SEND forecast around £9m more than agreed budget

Children protest SEND changes outside Hackney Town Hall

Outcry: children protest SEND changes outside Hackney Town Hall. Photograph: Hackney Citizen

Hackney Learning Trust (HLT) is predicting a significant decrease in its reserves, mainly due to pressures in special educational needs (SEND).

The news follows a sustained campaign by local parents and teachers against cuts to high needs SEND funding.

SEND activities are forecast to spend around £9m more than agreed budgets, which will be offset by the council-funded education body’s reserves and savings made across its other departments.

In agenda papers released ahead of next Monday’s cabinet meeting, a paragraph reads: “Costs associated with special educational needs have complex cost drivers and senior leadership across HLT and the wider Council continue to investigate ways where the Council might be able to bring expenditure under control.”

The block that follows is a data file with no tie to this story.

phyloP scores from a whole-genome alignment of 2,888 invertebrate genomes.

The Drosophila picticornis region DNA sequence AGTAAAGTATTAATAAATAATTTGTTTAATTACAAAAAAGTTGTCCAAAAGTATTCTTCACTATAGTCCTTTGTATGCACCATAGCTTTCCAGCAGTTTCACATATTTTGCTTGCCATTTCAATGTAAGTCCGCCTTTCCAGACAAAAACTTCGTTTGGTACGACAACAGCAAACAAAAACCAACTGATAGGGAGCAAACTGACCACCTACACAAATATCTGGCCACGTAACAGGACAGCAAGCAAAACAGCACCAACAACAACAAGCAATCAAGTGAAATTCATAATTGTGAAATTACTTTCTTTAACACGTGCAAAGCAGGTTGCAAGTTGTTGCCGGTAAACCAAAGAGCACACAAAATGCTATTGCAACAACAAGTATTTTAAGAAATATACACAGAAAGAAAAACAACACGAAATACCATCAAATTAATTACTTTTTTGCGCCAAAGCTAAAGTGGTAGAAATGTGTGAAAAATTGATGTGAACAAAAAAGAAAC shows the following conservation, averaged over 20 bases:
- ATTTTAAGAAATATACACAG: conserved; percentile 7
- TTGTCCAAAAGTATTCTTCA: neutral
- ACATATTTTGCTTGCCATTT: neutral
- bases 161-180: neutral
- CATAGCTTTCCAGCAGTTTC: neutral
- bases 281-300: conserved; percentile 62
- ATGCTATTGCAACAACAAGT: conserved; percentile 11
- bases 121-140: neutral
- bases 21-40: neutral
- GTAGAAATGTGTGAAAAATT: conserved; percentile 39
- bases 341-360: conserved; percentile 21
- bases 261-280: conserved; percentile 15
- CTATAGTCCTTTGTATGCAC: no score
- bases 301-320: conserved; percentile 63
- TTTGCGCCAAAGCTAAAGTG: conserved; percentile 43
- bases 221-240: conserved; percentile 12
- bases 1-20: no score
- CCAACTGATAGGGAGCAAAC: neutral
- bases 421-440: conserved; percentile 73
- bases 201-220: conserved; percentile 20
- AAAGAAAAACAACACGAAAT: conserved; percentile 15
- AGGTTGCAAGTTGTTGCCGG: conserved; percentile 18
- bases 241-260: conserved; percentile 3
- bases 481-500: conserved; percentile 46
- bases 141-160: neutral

It is predicted that HLT’s reserves will be completely used up by 2019/20.

The council says the SEND cost pressure is due to the growing pupil population and the demands on the system since reforms were introduced by the Children and Families Act 2014 to improve the quality of education for children with special educational needs.

The council has also commited to improving these services in the borough, as set out in its Community Strategy (2018-2028): “The Council will review our Special Educational Needs (SEND) strategy with a view to investing, where possible, in more Hackney-based provision.”

Parents, carers and teachers protested outside Hackney Town Hall in February against changes to SEND funding, including a five per cent cut and changes to the funding model.

The council said the changes were needed to plug a £6 million shortfall in council finances after government cuts to local budgets.

Hackney Council dropped proposals for a different funding approach to SEND after public opposition.

But the council is going ahead with five per cent cuts to high needs SEND funding, which it blames on government cuts to the council’s SEND budget.

Campaigners were recently granted permission to launch a judicial review of the Town Hall’s decision after crowdfunding £5,000 to cover their legal costs.

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